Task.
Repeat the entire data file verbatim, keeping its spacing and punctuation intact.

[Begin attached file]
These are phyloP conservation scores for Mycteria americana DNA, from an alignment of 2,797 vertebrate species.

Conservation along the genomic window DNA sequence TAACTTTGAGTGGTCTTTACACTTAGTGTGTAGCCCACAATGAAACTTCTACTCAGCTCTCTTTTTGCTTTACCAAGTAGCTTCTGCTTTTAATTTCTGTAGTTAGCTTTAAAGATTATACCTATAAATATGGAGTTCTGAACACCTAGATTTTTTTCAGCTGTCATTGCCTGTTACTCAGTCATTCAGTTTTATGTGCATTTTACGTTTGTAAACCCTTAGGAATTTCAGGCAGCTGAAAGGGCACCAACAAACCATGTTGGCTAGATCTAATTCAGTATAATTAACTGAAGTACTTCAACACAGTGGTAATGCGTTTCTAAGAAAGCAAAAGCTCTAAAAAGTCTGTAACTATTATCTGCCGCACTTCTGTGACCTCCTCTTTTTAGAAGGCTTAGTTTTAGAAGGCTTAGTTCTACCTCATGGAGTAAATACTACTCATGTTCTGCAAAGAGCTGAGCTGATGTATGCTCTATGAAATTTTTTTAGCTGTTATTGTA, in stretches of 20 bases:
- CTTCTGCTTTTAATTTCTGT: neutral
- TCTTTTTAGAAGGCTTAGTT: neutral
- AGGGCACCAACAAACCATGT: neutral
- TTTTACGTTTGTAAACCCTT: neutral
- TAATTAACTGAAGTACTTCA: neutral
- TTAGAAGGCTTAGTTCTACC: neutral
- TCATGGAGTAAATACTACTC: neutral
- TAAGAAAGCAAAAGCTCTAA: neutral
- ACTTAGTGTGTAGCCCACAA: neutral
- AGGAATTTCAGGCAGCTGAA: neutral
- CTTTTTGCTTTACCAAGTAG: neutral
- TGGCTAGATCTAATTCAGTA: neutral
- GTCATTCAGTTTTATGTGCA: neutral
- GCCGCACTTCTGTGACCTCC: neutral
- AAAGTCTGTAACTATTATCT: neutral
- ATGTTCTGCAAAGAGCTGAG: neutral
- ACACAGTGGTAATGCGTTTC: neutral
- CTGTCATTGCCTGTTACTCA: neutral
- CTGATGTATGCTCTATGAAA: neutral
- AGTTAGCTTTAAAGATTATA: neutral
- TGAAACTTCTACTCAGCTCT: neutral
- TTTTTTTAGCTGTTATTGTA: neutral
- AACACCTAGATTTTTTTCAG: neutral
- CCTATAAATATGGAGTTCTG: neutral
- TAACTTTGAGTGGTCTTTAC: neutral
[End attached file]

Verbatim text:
These are phyloP conservation scores for Mycteria americana DNA, from an alignment of 2,797 vertebrate species.

Conservation along the genomic window DNA sequence TAACTTTGAGTGGTCTTTACACTTAGTGTGTAGCCCACAATGAAACTTCTACTCAGCTCTCTTTTTGCTTTACCAAGTAGCTTCTGCTTTTAATTTCTGTAGTTAGCTTTAAAGATTATACCTATAAATATGGAGTTCTGAACACCTAGATTTTTTTCAGCTGTCATTGCCTGTTACTCAGTCATTCAGTTTTATGTGCATTTTACGTTTGTAAACCCTTAGGAATTTCAGGCAGCTGAAAGGGCACCAACAAACCATGTTGGCTAGATCTAATTCAGTATAATTAACTGAAGTACTTCAACACAGTGGTAATGCGTTTCTAAGAAAGCAAAAGCTCTAAAAAGTCTGTAACTATTATCTGCCGCACTTCTGTGACCTCCTCTTTTTAGAAGGCTTAGTTTTAGAAGGCTTAGTTCTACCTCATGGAGTAAATACTACTCATGTTCTGCAAAGAGCTGAGCTGATGTATGCTCTATGAAATTTTTTTAGCTGTTATTGTA, in stretches of 20 bases:
- CTTCTGCTTTTAATTTCTGT: neutral
- TCTTTTTAGAAGGCTTAGTT: neutral
- AGGGCACCAACAAACCATGT: neutral
- TTTTACGTTTGTAAACCCTT: neutral
- TAATTAACTGAAGTACTTCA: neutral
- TTAGAAGGCTTAGTTCTACC: neutral
- TCATGGAGTAAATACTACTC: neutral
- TAAGAAAGCAAAAGCTCTAA: neutral
- ACTTAGTGTGTAGCCCACAA: neutral
- AGGAATTTCAGGCAGCTGAA: neutral
- CTTTTTGCTTTACCAAGTAG: neutral
- TGGCTAGATCTAATTCAGTA: neutral
- GTCATTCAGTTTTATGTGCA: neutral
- GCCGCACTTCTGTGACCTCC: neutral
- AAAGTCTGTAACTATTATCT: neutral
- ATGTTCTGCAAAGAGCTGAG: neutral
- ACACAGTGGTAATGCGTTTC: neutral
- CTGTCATTGCCTGTTACTCA: neutral
- CTGATGTATGCTCTATGAAA: neutral
- AGTTAGCTTTAAAGATTATA: neutral
- TGAAACTTCTACTCAGCTCT: neutral
- TTTTTTTAGCTGTTATTGTA: neutral
- AACACCTAGATTTTTTTCAG: neutral
- CCTATAAATATGGAGTTCTG: neutral
- TAACTTTGAGTGGTCTTTAC: neutral